“Okay.” He squeezes Rodney’s hand. “I promise.”



“That’s it!” Rodney beams at the whiteboard, covered from top to bottom in dense equations. “I can’t believe we got that done so fast.”

John lets out a sound that might be considered a laugh.

“Ah.” Rodney looks at him sideways. “You’ve been working on this for a while, huh?”

“You could say that, yeah.”

“Well, good news. Now we’ve got the wormhole modeled, we can feed this data into the dialing device and reset the gate manually.”

“And that will stop the loop?”

“I sure as hell hope so, because it’s the only idea I’ve got.”




John makes a conscious effort to stop his leg from bouncing anxiously as Rodney loads up their data into the dialing device.

He checks his watch. It’s three minutes to eight.

This is going to work. Right? This has to work. He’s put everything he has into this fix and he honestly doesn’t know if he can cope with looping one single time more.

(He’s thought that so many times before. And yet, here he is, still, willing or not.)

“We need to get the timing just right,” Rodney informs the gate techs. He’s taken over the gate room and thankfully the entire base has learned not to get in McKay’s way when he has that steely look in his eye. “We need to engage the program at exactly the moment the incoming wormhole is set to arrive.”

Two minutes to eight. Adrenaline surges, and he wants to run or to fight, but there’s nothing he can do except watch the furrow in Rodney’s brow and the agitated tapping of his fingers against the Ancient keypad.

“Alright, Chuck, ready on my command.”

Rodney’s got this, he tells himself. They’ve got this.

One minute to eight.

“Now!” Chuck sits up straighter, focused on the instruments in front of him. Rodney taps at the keypad, attention narrowed down to the rapidly scrolling code on his screen.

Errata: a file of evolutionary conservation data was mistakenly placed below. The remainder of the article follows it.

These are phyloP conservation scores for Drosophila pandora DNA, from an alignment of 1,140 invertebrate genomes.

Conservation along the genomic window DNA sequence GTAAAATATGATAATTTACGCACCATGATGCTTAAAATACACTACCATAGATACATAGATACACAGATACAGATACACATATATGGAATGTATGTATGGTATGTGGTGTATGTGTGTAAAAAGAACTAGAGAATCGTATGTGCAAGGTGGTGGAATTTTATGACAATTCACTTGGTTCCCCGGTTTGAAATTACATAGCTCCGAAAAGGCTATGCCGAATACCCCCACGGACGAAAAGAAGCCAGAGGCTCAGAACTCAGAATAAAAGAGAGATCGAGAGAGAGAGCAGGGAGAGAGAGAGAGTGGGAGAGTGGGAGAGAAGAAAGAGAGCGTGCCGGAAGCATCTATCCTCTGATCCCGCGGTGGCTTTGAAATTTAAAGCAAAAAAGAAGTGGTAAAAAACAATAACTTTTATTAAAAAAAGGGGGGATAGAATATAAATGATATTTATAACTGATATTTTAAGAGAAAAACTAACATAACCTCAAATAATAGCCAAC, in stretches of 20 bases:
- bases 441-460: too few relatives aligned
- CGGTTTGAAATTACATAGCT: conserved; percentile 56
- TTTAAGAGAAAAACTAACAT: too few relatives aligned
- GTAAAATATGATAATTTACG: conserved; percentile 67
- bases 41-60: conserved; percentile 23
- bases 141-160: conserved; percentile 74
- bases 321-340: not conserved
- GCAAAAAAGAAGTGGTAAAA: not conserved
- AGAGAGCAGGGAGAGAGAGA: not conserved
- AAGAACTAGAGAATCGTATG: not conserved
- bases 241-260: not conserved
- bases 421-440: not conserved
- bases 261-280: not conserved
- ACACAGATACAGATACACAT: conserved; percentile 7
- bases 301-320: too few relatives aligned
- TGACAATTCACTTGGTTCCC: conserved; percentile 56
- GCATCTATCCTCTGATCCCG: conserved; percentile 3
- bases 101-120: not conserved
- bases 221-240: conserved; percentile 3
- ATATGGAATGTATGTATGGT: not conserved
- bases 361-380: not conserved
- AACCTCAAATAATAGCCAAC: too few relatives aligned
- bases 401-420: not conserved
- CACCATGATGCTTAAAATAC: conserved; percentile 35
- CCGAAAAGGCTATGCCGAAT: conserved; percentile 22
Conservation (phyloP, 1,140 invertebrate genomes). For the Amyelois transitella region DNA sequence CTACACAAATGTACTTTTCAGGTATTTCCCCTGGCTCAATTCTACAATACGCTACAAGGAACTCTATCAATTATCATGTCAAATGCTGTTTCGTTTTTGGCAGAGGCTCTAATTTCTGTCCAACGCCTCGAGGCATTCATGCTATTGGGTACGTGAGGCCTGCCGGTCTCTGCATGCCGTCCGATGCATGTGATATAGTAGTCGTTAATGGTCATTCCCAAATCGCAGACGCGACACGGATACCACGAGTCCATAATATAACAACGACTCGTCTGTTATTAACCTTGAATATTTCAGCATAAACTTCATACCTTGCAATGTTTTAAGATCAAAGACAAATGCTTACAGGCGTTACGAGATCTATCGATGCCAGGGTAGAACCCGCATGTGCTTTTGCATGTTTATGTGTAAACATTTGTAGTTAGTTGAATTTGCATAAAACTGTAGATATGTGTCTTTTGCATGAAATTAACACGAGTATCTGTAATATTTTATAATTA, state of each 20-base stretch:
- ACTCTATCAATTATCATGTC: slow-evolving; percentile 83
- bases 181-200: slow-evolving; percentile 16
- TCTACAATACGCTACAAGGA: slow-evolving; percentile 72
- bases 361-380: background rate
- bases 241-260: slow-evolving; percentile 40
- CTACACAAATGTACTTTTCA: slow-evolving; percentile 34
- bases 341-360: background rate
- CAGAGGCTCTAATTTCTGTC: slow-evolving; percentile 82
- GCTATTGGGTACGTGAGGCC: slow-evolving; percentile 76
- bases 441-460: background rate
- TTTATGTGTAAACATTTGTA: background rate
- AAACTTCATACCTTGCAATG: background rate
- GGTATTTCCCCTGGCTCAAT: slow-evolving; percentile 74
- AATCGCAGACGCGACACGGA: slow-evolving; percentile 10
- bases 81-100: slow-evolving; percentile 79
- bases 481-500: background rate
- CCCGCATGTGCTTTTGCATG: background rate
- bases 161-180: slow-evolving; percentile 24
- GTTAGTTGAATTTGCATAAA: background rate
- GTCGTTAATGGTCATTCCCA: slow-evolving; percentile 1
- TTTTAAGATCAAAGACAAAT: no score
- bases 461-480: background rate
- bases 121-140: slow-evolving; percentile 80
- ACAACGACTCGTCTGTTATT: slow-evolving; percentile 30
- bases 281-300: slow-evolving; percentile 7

The lights flicker, spluttering overhead and casting the gate room in an eerie disjointed light. The gate starts to rotate, the screeching noise louder than usual, the illuminated symbols seeming to glow more brightly.

There is a moment of absolute stillness, and then -

The whoosh of the outgoing wormhole connecting is the most beautiful sound he's ever heard. He can get out, he can be free, he can live. He doesn't have to be alone any more.

Blood rushes to his head in great waves and makes him dizzy, like this might all be an illusion, like it might disappear at any moment.

He checks his watch. It's two minutes past eight.

He lets out a hysterical peal of laughter, staggers away from the gate controls, and passes out.



He wakes up not in his quarters. The antiseptic smell of the infirmary is the sweetest breath of fresh air.

Elizabeth insists he needs medical supervision, but there's no chance of keeping a hoard of curious scientists away from an oddity like the man who looped through time. So he's in an infirmary bed being gently grilled about the experience by Zelenka, who has apparently been elected their representative.